We cannot limit Srila Prabhupada, therefore, by describing only the drama of his being the guru for one generation of followers. Srila Prabhupada is jagat-guru, the spiritual master of the entire world. He is a bona fide spiritual master, faithfully conveying the message of the disciplic succession from Lord Krishna, as he received it in parampara from his spiritual master. But more than that, he was empowered by Krishna to do what no other spiritual master has done. He is the founder-acarya for spreading Lord Caitanya’s sankirtana worldwide in the midst of the age of Kali.
-SPL, Vol. 6, pp. 42324
Such a personal relationship with the founder-acarya is possible even for persons not directly initiated by Srila Prabhupada. It was Srila Prabhupada who taught us to apply Krishna consciousness to the modern context. It was Srila Prabhupada who set the standards of sadhana and cleanliness, of purity and association. Whoever follows these basic practices and recognizes Srila Prabhupada as Krishna’s direct representative is his follower.
In the Epilogue, I also pointed out that people could serve Krishna through their fields of endeavor-artists, philosophers, businessmen, and laborers could all become devotees. Srila Prabhupada placed few restrictions on his followers as to how they could serve. After all, he wanted Krishna consciousness to pervade the entire society and he felt that the Krishna conscious philosophy had jurisdiction over all subjects of learning and action. Why shouldn’t anyone anywhere in the world feel that if he took up Prabhupada’s instructions, he could become Srila Prabhupada’s follower?
The Krishna conscious gifts Srila Prabhupada brought to the West are for everyone. Srila Prabhupada left us with a dynamic legacy in his books, through his devotees, in the development of his communities, and in his teachings of how to expertly apply Krishna consciousness of his communities, and in his teachings of how to expertly apply Krishna consciousness in every situation. If we simply use our intelligence to claim our relationship with Prabhupada by practicing Krishna consciousness in the mood in which he taught it, we will inherit the most wonderful relationship with Krishna’s pure devotee, Srila Prabhupada.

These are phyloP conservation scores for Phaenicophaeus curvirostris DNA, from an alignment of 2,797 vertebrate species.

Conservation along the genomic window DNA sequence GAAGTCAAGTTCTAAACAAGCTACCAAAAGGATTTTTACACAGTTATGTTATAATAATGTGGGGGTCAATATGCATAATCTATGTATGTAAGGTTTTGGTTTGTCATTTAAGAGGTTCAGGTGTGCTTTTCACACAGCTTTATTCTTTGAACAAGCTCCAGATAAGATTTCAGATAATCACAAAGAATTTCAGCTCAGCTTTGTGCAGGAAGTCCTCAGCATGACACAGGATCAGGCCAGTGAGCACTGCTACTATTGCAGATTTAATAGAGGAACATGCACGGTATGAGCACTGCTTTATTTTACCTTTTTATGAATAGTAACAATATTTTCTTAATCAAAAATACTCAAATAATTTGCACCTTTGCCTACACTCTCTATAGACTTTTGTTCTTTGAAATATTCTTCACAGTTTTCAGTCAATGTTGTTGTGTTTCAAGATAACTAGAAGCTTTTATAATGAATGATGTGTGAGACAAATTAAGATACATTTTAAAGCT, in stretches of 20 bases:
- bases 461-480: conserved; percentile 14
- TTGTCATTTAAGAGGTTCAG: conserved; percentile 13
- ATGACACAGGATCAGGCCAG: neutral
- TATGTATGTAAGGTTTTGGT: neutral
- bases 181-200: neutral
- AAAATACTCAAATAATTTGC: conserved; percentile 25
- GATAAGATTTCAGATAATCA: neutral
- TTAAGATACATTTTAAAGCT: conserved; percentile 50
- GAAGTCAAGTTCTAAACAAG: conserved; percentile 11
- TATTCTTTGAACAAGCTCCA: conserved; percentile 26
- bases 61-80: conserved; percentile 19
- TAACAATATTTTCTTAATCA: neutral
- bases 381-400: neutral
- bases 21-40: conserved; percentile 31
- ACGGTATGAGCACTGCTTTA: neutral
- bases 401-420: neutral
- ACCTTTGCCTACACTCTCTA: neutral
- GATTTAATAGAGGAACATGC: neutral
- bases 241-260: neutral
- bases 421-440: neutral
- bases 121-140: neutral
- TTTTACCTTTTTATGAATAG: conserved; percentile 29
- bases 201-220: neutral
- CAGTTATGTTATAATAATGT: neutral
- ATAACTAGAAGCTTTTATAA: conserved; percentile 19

That was the purpose of the Srila Prabhupada-lilamrita, and if anyone reads it and opens himself to the possibility of a deep relationship with Srila Prabhupada, he will not only become a Prabhupadanuga, but he will taste the sweetness of Prabhupada’s association. This is true not only of persons who joined ISKCON during Prabhupada’s physical presence but for those who joined after 1977.
Srila Prabhupada’s Mission
A Prabhupadanuga has exclusive devotion to Prabhupada. He doesn’t like to hear that Prabhupada is just one of many gurus teaching Gaudiya Vaishnavism and that there is little distinction between Prabhupada and any other Gaudiya teacher. A Prabhupadanuga recognizes Srila Prabhupada’s special place among gurus of Gaudiya Vaishnavism.
What is that special place? To understand that, we have to understand some of the history of the Gaudiya Vaishnava mission. Lord Caitanya predicted, “In every town and village My name will be sung.” For generations following the prophesy, Gaudiya Vaishnavas wondered what it could have meant. How could such a thing be achieved all over the world? Did Lord Caitanya refer only to every town and village in India?
Immediately after Lord Caitanya’s departure, many brilliant acaryas appeared. Narottama dasa Thakura, Shyamananda Prabhu, Srinivasa Acarya, and Vishvanatha Cakravarti Thakura all appeared contemporaneously or in quick succession. Each of those acaryas propagated Lord Caitanya’s mission in Gauda. Then after their disappearance, the Gaudiya mission became disturbed. There was a sudden proliferation of prakrita-sahajiya and other bogus sects-so many, in fact, that the average Bengali began to identify Gaudiya Vaishnavism with a sex cult.